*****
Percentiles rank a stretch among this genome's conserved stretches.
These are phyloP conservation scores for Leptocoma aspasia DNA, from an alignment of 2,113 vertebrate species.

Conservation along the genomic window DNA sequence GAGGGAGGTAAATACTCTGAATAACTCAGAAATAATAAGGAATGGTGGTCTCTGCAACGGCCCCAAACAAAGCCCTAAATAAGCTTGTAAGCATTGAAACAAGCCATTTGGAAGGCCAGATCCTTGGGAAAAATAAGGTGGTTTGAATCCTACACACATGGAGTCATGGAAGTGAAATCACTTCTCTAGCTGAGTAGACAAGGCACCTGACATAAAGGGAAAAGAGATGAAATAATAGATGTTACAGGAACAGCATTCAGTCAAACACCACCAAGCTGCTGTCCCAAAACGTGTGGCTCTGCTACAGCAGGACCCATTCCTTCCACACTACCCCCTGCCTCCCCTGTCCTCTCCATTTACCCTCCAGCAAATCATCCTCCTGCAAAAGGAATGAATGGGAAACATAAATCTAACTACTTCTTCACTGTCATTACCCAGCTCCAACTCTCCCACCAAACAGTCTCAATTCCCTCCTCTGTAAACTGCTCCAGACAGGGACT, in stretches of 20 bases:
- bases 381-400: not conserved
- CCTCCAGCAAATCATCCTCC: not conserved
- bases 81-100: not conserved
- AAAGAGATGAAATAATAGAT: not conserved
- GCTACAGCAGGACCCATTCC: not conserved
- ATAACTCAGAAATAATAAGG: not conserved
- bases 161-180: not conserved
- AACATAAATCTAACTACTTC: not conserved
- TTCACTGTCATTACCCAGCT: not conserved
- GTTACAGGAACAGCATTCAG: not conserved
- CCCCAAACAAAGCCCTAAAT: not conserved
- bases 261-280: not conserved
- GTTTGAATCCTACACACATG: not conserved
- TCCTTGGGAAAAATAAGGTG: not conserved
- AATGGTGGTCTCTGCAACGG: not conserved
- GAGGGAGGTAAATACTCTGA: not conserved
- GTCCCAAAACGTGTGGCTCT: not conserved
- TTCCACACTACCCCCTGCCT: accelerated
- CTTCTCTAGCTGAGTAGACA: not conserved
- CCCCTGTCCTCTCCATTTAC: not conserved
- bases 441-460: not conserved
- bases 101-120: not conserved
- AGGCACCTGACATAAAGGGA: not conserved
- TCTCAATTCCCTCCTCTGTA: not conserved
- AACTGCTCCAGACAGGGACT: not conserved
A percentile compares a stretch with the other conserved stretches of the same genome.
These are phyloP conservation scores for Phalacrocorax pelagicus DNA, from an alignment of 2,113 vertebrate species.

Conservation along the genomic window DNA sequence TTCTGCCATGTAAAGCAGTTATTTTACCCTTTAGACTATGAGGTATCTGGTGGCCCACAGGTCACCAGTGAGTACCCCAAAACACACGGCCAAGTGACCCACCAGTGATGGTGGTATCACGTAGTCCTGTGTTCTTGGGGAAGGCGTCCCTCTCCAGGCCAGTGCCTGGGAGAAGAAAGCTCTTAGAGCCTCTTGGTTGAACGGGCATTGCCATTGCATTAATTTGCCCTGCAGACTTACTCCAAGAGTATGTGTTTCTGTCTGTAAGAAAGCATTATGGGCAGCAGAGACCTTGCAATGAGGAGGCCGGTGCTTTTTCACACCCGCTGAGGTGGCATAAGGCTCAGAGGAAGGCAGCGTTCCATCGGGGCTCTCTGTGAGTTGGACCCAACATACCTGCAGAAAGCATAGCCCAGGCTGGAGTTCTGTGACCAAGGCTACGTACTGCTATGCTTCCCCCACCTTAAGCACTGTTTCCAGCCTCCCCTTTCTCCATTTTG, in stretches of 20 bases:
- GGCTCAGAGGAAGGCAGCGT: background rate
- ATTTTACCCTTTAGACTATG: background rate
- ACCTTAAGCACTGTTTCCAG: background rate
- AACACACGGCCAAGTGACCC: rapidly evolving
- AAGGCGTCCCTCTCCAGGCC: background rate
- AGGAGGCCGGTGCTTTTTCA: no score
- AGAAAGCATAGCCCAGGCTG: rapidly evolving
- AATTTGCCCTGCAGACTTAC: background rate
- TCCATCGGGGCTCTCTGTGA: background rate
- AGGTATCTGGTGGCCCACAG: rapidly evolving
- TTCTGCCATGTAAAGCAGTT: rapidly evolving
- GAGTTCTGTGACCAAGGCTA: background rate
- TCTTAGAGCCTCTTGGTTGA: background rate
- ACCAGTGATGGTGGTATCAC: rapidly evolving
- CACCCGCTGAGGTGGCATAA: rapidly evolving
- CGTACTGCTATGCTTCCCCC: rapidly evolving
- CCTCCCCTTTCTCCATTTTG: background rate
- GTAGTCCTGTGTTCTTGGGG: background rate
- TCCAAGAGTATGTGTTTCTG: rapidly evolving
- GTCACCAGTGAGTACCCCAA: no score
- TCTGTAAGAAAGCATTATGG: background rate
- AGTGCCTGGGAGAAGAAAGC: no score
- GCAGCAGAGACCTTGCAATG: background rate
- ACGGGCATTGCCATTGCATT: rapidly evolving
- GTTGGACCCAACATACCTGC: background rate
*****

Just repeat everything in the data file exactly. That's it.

Percentiles rank a stretch among this genome's conserved stretches.
These are phyloP conservation scores for Leptocoma aspasia DNA, from an alignment of 2,113 vertebrate species.

Conservation along the genomic window DNA sequence GAGGGAGGTAAATACTCTGAATAACTCAGAAATAATAAGGAATGGTGGTCTCTGCAACGGCCCCAAACAAAGCCCTAAATAAGCTTGTAAGCATTGAAACAAGCCATTTGGAAGGCCAGATCCTTGGGAAAAATAAGGTGGTTTGAATCCTACACACATGGAGTCATGGAAGTGAAATCACTTCTCTAGCTGAGTAGACAAGGCACCTGACATAAAGGGAAAAGAGATGAAATAATAGATGTTACAGGAACAGCATTCAGTCAAACACCACCAAGCTGCTGTCCCAAAACGTGTGGCTCTGCTACAGCAGGACCCATTCCTTCCACACTACCCCCTGCCTCCCCTGTCCTCTCCATTTACCCTCCAGCAAATCATCCTCCTGCAAAAGGAATGAATGGGAAACATAAATCTAACTACTTCTTCACTGTCATTACCCAGCTCCAACTCTCCCACCAAACAGTCTCAATTCCCTCCTCTGTAAACTGCTCCAGACAGGGACT, in stretches of 20 bases:
- bases 381-400: not conserved
- CCTCCAGCAAATCATCCTCC: not conserved
- bases 81-100: not conserved
- AAAGAGATGAAATAATAGAT: not conserved
- GCTACAGCAGGACCCATTCC: not conserved
- ATAACTCAGAAATAATAAGG: not conserved
- bases 161-180: not conserved
- AACATAAATCTAACTACTTC: not conserved
- TTCACTGTCATTACCCAGCT: not conserved
- GTTACAGGAACAGCATTCAG: not conserved
- CCCCAAACAAAGCCCTAAAT: not conserved
- bases 261-280: not conserved
- GTTTGAATCCTACACACATG: not conserved
- TCCTTGGGAAAAATAAGGTG: not conserved
- AATGGTGGTCTCTGCAACGG: not conserved
- GAGGGAGGTAAATACTCTGA: not conserved
- GTCCCAAAACGTGTGGCTCT: not conserved
- TTCCACACTACCCCCTGCCT: accelerated
- CTTCTCTAGCTGAGTAGACA: not conserved
- CCCCTGTCCTCTCCATTTAC: not conserved
- bases 441-460: not conserved
- bases 101-120: not conserved
- AGGCACCTGACATAAAGGGA: not conserved
- TCTCAATTCCCTCCTCTGTA: not conserved
- AACTGCTCCAGACAGGGACT: not conserved
A percentile compares a stretch with the other conserved stretches of the same genome.
These are phyloP conservation scores for Phalacrocorax pelagicus DNA, from an alignment of 2,113 vertebrate species.

Conservation along the genomic window DNA sequence TTCTGCCATGTAAAGCAGTTATTTTACCCTTTAGACTATGAGGTATCTGGTGGCCCACAGGTCACCAGTGAGTACCCCAAAACACACGGCCAAGTGACCCACCAGTGATGGTGGTATCACGTAGTCCTGTGTTCTTGGGGAAGGCGTCCCTCTCCAGGCCAGTGCCTGGGAGAAGAAAGCTCTTAGAGCCTCTTGGTTGAACGGGCATTGCCATTGCATTAATTTGCCCTGCAGACTTACTCCAAGAGTATGTGTTTCTGTCTGTAAGAAAGCATTATGGGCAGCAGAGACCTTGCAATGAGGAGGCCGGTGCTTTTTCACACCCGCTGAGGTGGCATAAGGCTCAGAGGAAGGCAGCGTTCCATCGGGGCTCTCTGTGAGTTGGACCCAACATACCTGCAGAAAGCATAGCCCAGGCTGGAGTTCTGTGACCAAGGCTACGTACTGCTATGCTTCCCCCACCTTAAGCACTGTTTCCAGCCTCCCCTTTCTCCATTTTG, in stretches of 20 bases:
- GGCTCAGAGGAAGGCAGCGT: background rate
- ATTTTACCCTTTAGACTATG: background rate
- ACCTTAAGCACTGTTTCCAG: background rate
- AACACACGGCCAAGTGACCC: rapidly evolving
- AAGGCGTCCCTCTCCAGGCC: background rate
- AGGAGGCCGGTGCTTTTTCA: no score
- AGAAAGCATAGCCCAGGCTG: rapidly evolving
- AATTTGCCCTGCAGACTTAC: background rate
- TCCATCGGGGCTCTCTGTGA: background rate
- AGGTATCTGGTGGCCCACAG: rapidly evolving
- TTCTGCCATGTAAAGCAGTT: rapidly evolving
- GAGTTCTGTGACCAAGGCTA: background rate
- TCTTAGAGCCTCTTGGTTGA: background rate
- ACCAGTGATGGTGGTATCAC: rapidly evolving
- CACCCGCTGAGGTGGCATAA: rapidly evolving
- CGTACTGCTATGCTTCCCCC: rapidly evolving
- CCTCCCCTTTCTCCATTTTG: background rate
- GTAGTCCTGTGTTCTTGGGG: background rate
- TCCAAGAGTATGTGTTTCTG: rapidly evolving
- GTCACCAGTGAGTACCCCAA: no score
- TCTGTAAGAAAGCATTATGG: background rate
- AGTGCCTGGGAGAAGAAAGC: no score
- GCAGCAGAGACCTTGCAATG: background rate
- ACGGGCATTGCCATTGCATT: rapidly evolving
- GTTGGACCCAACATACCTGC: background rate